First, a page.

off topic, but my candidate for ridiculous overgeneralization by an elite media thinker comes from Michael Lewis in his new Vanity Fair piece. comparing Iceland to New York since the crash, he writes:

Walk around Manhattan and you see empty stores, empty streets, and, even when it’s raining, empty taxis: people have fled before the bomb explodes.

a typically lyrical Lewis line, but one that’s simply not true.

Written By Brian Zabcik on March 27th, 2009 @ 4:29 pm

YES YES OH GOD YES! I am a year out of [state-U] college, paid for my education, drive an 11 year old Honda Civic, buying ALL store-brand foods..and here I am, in my second week of unemployment despite all my hard work and conservation.

So media a-holes (and other country a-holes) was not the GREED of the common man that put the US in this suckhole.

Written By Manya on March 27th, 2009 @ 4:36 pm

Think that everyone thinks they should repent? Or think that everyone should repent? I feel powerful making such judgments, even on a blog.

Deep breath…here goes. Everyone should repent.

Look, not everyone I know owns a McMansion, a Hummer, and a fifth TV. But just about everyone I know owns 2500-3000 sqft suburban castle, a BMW or Volvo, and watches the Office weekly on one of their *three* TVs. Bailout candidate?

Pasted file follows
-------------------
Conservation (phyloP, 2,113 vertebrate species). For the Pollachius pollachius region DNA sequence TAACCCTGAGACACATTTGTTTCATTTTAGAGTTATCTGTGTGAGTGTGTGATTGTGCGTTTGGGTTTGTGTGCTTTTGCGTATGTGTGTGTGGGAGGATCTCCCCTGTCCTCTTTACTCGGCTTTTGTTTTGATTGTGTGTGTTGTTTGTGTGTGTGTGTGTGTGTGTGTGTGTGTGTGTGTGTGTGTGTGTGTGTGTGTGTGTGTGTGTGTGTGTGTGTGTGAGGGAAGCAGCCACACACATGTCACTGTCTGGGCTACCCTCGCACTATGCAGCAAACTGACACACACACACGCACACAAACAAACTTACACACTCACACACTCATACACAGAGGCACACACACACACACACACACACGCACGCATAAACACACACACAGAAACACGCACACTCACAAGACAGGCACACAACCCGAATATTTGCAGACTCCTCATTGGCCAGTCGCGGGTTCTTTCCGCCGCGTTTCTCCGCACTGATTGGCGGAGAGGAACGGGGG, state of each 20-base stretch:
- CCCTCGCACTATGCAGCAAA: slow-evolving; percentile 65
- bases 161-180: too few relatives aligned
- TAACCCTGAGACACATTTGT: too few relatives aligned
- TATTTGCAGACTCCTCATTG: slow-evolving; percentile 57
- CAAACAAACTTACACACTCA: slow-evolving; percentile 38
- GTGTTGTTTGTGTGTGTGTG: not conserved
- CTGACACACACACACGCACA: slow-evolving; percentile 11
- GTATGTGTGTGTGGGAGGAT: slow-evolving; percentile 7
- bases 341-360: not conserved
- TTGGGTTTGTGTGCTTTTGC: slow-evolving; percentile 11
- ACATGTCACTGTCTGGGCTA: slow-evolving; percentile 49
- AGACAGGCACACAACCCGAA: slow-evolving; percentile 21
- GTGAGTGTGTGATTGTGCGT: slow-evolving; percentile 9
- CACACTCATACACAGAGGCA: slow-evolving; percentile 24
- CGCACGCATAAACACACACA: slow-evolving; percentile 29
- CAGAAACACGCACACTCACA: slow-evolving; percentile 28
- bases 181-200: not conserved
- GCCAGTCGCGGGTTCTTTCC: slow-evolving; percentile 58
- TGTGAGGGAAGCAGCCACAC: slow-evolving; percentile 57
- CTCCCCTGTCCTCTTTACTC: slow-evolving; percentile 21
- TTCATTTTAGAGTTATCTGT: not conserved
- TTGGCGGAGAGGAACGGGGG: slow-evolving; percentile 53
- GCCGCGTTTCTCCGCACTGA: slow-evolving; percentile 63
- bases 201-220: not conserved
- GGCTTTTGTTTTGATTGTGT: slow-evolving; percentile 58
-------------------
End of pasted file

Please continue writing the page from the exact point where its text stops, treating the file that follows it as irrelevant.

Not to diminish the real employment crunch and the genuine financial worry of many Americans. At least in middle-class suburbia, a little repentance might not be a bad idea.

But as for Andersen’s comparison to what’s happening now with the Depression, it doesn’t work. Depression era attitudes were changed by soup kitchens, tents, and hungry stomachs, for most Americans. I know logging into Schwab and seeing an IRA lose 30% is depressing. But I don’t know anyone who’s relying on chickens to lay eggs in their backyard, so they can eat. I doubt attitudes will change much, unless things get dicier.

Hopefully before that happens a few more people (politicians?) repent.

Written By Dave Bruno on March 27th, 2009 @ 5:09 pm

Dave Bruno:
I was intentionally slippery in the wording, but here’s another way you could interpret the question: Do you think YOU should repent?

(Totally agree about Depression comparison btw.)

Written By Rob Walker on March 27th, 2009 @ 5:12 pm

I think it’s easy to think it’s just someone else that is too “greedy.” We did a recent study of people’s mindsets and behaviors around money and it was common for people to normalize their past behavior while trying to distance themselves from it. And hope to go back to it again, actually. So it doesn’t mean that they were greedy or failing but they were living too high off the hog – having too much fun, buying too many toys.